Note: This story was updated at 12:58 p.m. on Jan. 14 with addition information from the city.
Boulder residents seeking to rent out properties to people displaced by the Marshall Fire will have to jump through fewer hoops to get a new rental license.
An emergency order signed by City Manager Nuria Rivera-Vandermyde on Thursday loosened requirements for obtaining a rental license. The new terms apply to residents who want to lease out spaces to people whose homes were destroyed or damaged in the wildfires and strong winds on Dec. 30.
The Marshall Fire destroyed more than a thousand homes. Some of the homes remaining were contaminated with ash and smoke, generating air and water quality concerns among residents.
The order is designed to address a “known shortage of available housing in Boulder and the surrounding communities,” Rivera-Vandermyde wrote in the order.
“This order is necessary to prevent displacement or possible homelessness of persons by a disaster emergency,” she added.
How to get a rental license under the new terms
Residents seeking a license under the relaxed licensing terms must provide an affidavit that the property will house someone displaced by the fires or winds.
To obtain a license, the property must pass an inspection for certain conditions in the city’s Property Maintenance Code, which sets standards for light, ventilation, heating, sanitation and fire safety, according to the city’s rental licensing handbook.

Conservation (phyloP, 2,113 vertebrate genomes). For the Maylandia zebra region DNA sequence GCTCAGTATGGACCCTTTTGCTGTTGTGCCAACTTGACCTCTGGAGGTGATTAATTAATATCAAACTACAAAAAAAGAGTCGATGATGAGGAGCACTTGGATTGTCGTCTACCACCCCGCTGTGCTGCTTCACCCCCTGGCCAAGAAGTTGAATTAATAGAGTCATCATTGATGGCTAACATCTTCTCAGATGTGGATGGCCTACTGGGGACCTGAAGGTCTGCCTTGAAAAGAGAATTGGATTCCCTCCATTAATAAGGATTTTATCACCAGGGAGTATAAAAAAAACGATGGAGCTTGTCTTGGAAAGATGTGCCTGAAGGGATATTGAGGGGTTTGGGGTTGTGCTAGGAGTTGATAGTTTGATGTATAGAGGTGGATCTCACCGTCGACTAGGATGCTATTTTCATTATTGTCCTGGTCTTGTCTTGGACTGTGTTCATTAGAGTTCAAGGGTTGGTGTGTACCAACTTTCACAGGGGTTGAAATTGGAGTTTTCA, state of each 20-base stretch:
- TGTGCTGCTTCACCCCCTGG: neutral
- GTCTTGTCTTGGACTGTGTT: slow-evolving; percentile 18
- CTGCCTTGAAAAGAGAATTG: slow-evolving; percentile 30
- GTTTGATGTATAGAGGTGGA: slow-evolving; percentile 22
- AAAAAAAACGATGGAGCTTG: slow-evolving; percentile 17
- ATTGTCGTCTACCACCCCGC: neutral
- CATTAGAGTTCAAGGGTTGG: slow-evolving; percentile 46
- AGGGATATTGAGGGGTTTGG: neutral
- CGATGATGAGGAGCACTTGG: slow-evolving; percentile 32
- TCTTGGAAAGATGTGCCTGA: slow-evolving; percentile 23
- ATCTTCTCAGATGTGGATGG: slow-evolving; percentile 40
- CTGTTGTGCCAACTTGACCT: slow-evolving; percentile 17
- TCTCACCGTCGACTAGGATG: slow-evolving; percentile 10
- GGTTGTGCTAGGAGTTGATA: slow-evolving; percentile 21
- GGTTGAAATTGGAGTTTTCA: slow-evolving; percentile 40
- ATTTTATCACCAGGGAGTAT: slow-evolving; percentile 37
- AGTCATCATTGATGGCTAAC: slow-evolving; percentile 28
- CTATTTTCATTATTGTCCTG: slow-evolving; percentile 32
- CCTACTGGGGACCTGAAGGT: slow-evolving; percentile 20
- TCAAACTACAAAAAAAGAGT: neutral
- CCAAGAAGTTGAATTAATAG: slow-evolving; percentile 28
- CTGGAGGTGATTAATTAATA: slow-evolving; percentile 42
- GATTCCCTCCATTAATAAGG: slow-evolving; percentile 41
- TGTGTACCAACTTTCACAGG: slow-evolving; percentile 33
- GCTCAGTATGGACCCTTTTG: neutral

People seeking the exemptions must apply for a rental license by Feb. 28.
Cate Stanek, a spokesperson for the city, said after submitting the application, email RentalHousingLicensing@bouldercolorado.gov to let city staff know and to request an exemption under the order. Stanek said city staff will follow up with next steps. She said the city will have a streamlined process for exemptions in the next week.
The order waives rental license fees and the rental license excise tax for new licenses approved under the order. The city is also waiving rental license application fees, according to David Gehr, the interim director of the city’s Planning and Development Services Department.
The order also waives outdoor lighting and energy efficiency requirements and it gives the city manager and planner discretion over what other regulations to waive.
Questions remain on occupancy limits and ADUs
The order does not mention regulations related to limits on the number of unrelated people who can live together or those related to the creation of accessory dwelling units (ADUs).
Gehr said the city does not plan to change its ADU regulations as part of the fire response. He said the Boulder City Council may consider amending the regulations over the next year.
“The people who lost their homes need a quick response. And I think the ADU stuff is more long-term policy,” Gehr said.
Rivera-Vandermyde has said the city is not actively enforcing its occupancy limits. Before the fire, city officials said the city dialed down occupancy enforcement, in part due to staffing shortages.
“And so individuals providing temporary shelter for evacuees should not be concerned at this time,” she said during a city council meeting on Jan. 4. “And we actually thank you for your ability to take folks in as we move forward.”
Rivera-Vandermyde said the city has also lifted the income restrictions for people displaced by the fire to rent out permanently affordable rental units for up to 12 months.
The rental license exemptions under the order may not be issued for rental properties with a current long-term rental license or a long-term license set to expire within 90 days, according to the order.
The exemptions expire on March 15, 2025.